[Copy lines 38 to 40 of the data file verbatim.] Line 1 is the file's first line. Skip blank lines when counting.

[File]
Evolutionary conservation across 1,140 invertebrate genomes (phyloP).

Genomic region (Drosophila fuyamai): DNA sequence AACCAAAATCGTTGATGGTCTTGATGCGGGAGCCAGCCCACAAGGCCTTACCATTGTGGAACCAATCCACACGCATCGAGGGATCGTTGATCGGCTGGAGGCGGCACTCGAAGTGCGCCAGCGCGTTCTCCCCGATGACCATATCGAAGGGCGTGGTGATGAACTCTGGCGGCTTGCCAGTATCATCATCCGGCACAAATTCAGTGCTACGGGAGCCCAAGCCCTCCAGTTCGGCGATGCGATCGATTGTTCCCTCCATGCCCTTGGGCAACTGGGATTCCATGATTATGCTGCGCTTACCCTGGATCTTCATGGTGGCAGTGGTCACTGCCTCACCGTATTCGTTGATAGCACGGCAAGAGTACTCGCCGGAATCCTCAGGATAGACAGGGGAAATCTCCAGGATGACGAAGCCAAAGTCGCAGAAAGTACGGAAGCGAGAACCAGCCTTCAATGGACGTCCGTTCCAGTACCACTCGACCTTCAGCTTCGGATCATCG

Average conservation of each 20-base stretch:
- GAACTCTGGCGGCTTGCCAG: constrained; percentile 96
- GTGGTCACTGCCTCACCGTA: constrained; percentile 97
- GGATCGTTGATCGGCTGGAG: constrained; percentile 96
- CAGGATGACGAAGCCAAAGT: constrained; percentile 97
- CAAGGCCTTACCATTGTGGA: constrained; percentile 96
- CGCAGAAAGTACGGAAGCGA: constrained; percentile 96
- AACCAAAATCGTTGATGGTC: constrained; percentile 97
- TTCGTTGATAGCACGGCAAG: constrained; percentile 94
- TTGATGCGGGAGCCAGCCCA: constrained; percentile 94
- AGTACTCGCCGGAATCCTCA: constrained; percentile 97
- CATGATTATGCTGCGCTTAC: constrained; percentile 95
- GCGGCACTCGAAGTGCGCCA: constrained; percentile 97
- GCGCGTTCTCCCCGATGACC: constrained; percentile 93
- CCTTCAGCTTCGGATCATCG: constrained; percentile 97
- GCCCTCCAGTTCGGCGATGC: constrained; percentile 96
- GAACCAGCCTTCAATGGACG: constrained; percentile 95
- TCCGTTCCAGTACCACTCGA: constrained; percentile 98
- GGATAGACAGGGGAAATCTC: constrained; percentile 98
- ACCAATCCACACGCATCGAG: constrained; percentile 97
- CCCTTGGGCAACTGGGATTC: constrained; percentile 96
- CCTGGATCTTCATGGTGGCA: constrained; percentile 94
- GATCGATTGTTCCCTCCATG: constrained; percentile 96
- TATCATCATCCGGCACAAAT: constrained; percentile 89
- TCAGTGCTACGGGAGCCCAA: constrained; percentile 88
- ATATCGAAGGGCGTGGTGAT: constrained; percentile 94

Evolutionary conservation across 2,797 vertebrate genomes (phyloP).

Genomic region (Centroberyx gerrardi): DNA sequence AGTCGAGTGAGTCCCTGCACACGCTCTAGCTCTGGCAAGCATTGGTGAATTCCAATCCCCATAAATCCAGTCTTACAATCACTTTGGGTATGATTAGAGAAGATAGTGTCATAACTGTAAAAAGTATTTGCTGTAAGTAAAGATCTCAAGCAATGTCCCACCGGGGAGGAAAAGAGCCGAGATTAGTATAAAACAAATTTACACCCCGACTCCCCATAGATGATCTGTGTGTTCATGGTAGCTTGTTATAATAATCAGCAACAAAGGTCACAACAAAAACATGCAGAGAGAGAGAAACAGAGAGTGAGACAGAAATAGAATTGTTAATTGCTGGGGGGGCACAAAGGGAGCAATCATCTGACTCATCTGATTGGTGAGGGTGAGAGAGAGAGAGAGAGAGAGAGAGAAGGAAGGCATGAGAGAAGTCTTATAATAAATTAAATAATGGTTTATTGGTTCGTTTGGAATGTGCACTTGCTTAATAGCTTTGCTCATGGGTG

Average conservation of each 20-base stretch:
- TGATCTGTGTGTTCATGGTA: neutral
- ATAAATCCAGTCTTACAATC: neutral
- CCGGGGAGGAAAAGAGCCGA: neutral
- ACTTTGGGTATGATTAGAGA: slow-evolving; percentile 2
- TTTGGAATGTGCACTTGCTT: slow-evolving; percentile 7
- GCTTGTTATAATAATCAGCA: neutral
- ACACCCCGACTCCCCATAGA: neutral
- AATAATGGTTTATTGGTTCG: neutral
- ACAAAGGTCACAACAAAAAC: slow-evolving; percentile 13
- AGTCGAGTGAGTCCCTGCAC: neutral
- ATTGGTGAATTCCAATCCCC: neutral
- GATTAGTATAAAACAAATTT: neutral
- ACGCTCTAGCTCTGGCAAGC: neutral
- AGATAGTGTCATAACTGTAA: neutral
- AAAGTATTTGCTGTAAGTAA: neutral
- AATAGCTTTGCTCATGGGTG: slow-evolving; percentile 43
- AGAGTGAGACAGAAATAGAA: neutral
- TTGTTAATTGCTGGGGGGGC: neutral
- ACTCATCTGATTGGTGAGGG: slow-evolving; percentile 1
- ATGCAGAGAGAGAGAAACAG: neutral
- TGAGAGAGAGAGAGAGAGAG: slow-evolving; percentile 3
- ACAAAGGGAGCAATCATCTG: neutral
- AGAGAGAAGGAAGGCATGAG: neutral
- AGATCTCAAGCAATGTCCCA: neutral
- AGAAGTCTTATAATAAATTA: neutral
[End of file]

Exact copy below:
- ACACCCCGACTCCCCATAGA: neutral
- AATAATGGTTTATTGGTTCG: neutral
- ACAAAGGTCACAACAAAAAC: slow-evolving; percentile 13